Muttonman honored at Gallup fundraiser

(Special to the Times - Donovan Quintero)

Performer Paul Ortega sings a song in Apache during a tribute to the late Vincent Craig at the El Morro Theater in Gallup.

By Cindy Yurth
Tséyi' Bureau

GALLUP, Aug. 20, 2010

Text size: A A A


(Special to the Times - Donovan Quintero)

TOP PHOTO: Shiloh V. Craig from Whiteriver, Ariz., holds up a T-shirt at a fundraiser and tribute to his late father, Vincent Craig, outside the El Morro Theater in Gallup.

LOWER PHOTO: Levi Platero from the band Levi and the Plateros from Tohajiilee, N.M., plays his guitar Aug. 14 at the El Morro Theater in Gallup during the tribute to the late Vincent Craig.

There's probably only one man who could bring the likes of the Mother Earth Blues Band, Bloodline, Levi and the Plateros, Drew Lacapa, Jay Begaye and the Apache Crown Dancers together for a concert.

Unfortunately, he wasn't there to see it.

A who's who of Navajo and Apache entertainers donated their talent to "A Tribute to Vincent Craig" Saturday at Gallup's El Morro Theater. The ticket price of $15 (all proceeds went to the Craig family) was a bargain, but only about 100 people showed up, possibly because the event competed with the Inter-Tribal Indian Ceremonial going on at nearby Red Rock State Park.

Craig, a beloved singer-songwriter and the creator of comic strip hero "Muttonman," died of cancer May 14 at the age of 59.

"Man, I think this is what Vincent would have wanted," said master of ceremonies Roger Willie of "Windtalkers" fame. "Enjoying the songs, laughing, having a good time."

You might say Apache comedian Lacapa had the audience in stitches, somehow making his recent open heart surgery funny, but Craig's friend, Apache singer-songwriter Paul Ortega, probably had the most humorous Craig story.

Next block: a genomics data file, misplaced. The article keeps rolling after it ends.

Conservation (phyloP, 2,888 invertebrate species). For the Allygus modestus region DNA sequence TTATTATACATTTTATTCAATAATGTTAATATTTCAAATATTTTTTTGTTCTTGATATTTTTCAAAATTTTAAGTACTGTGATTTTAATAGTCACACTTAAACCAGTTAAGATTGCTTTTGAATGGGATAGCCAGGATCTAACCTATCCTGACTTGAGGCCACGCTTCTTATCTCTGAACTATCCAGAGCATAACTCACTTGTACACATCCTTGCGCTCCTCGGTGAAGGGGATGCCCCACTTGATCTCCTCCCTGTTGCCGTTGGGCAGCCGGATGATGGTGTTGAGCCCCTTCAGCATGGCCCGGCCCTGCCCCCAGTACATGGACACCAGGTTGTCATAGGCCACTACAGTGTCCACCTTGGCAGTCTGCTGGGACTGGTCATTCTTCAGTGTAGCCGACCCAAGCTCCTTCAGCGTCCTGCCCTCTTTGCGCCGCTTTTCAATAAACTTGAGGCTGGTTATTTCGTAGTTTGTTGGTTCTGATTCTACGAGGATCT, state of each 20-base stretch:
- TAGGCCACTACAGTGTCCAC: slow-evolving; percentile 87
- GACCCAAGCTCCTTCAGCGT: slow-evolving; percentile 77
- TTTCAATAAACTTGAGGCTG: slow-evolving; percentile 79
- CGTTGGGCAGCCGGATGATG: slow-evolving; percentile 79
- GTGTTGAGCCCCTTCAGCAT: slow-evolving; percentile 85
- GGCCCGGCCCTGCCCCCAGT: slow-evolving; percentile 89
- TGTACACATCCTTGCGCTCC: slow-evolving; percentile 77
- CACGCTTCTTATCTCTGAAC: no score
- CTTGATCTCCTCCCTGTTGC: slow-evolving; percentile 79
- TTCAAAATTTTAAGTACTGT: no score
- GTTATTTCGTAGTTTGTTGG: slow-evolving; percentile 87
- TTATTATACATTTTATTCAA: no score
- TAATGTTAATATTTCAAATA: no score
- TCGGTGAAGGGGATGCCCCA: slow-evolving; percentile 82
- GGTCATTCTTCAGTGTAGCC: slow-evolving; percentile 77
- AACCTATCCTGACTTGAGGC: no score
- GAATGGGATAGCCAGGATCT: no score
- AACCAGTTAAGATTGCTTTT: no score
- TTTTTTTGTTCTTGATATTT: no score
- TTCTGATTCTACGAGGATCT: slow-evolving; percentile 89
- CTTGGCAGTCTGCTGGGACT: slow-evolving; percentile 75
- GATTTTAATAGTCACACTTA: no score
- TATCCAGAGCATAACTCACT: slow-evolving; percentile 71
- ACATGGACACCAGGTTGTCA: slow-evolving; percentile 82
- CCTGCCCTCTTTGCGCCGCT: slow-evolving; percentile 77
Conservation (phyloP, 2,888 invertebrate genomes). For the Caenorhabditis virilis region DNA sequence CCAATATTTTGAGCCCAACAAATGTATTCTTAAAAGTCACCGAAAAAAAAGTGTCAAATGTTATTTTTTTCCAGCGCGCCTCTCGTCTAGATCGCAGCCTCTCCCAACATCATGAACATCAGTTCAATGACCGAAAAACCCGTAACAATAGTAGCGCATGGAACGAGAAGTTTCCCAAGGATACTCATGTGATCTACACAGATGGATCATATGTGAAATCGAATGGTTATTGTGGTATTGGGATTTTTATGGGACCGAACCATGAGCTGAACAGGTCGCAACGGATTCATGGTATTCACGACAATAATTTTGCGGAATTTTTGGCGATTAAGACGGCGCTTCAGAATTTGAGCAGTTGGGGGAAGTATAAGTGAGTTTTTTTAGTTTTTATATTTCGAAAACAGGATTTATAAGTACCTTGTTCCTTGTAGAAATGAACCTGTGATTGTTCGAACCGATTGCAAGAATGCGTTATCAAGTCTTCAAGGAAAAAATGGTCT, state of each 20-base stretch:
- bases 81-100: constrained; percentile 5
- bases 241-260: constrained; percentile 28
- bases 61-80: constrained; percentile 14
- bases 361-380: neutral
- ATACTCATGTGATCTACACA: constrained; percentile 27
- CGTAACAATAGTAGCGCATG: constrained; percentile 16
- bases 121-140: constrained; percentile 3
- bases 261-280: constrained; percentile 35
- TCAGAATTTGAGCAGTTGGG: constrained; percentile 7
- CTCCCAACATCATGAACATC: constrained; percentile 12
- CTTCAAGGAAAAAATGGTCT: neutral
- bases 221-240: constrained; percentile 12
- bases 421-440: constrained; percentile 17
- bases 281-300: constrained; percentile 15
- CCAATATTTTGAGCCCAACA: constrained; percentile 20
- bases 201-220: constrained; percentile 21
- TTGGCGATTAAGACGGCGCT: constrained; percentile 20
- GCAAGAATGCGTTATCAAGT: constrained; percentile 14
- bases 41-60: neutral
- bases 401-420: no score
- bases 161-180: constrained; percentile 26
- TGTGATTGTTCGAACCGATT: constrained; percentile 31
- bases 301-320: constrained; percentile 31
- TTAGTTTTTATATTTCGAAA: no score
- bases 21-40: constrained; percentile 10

According to Ortega, Craig once told him he was called upon to do a rain dance while serving in Operation Desert Storm.

"It had been real dry and everyone was starting to get worried," Ortega said. "One day the colonel ordered Vincent to come and see him.

"He said, 'You're an Indian, aren't you?'

"Vincent says, 'Yes, I am.'

"The colonel says, 'Indians do rain dances, don't they?'"

Before Craig could explain that Navajos don't really do rain dances, the colonel had ordered him to perform one.

The colonel assembled the men, and Craig found himself in front of a microphone with a tiny, rubber-topped drum he had brought to accompany himself when singing.

"Of course, Vincent didn't know any rain dance songs," Ortega said. "So he started singing, 'Yah-nah, hey-yah, H2O-ooo-aaah-oooh ..."

Needless to say, the makeshift rain dance didn't work.

Even Pat Neff, a bilagáana who teaches music at Fort Wingate High School and is a fixture on the local music scene, turned out to eulogize Craig and dedicate a song to him.

"You meet him and you feel like you have a friend forever," Neff said of Craig.

Navajo traditional singer Jay Begaye said he hoped his songs not only honored Craig but helped those who are grieving for him - including Begaye, who was related to Craig by clan.

"Traditionally, we sang songs to lift ourselves up," he said between acts at the concert. "When you're singing, you can't help but be lifted up."

Back to top ^

Text size: A A A  email this pageE-mail this story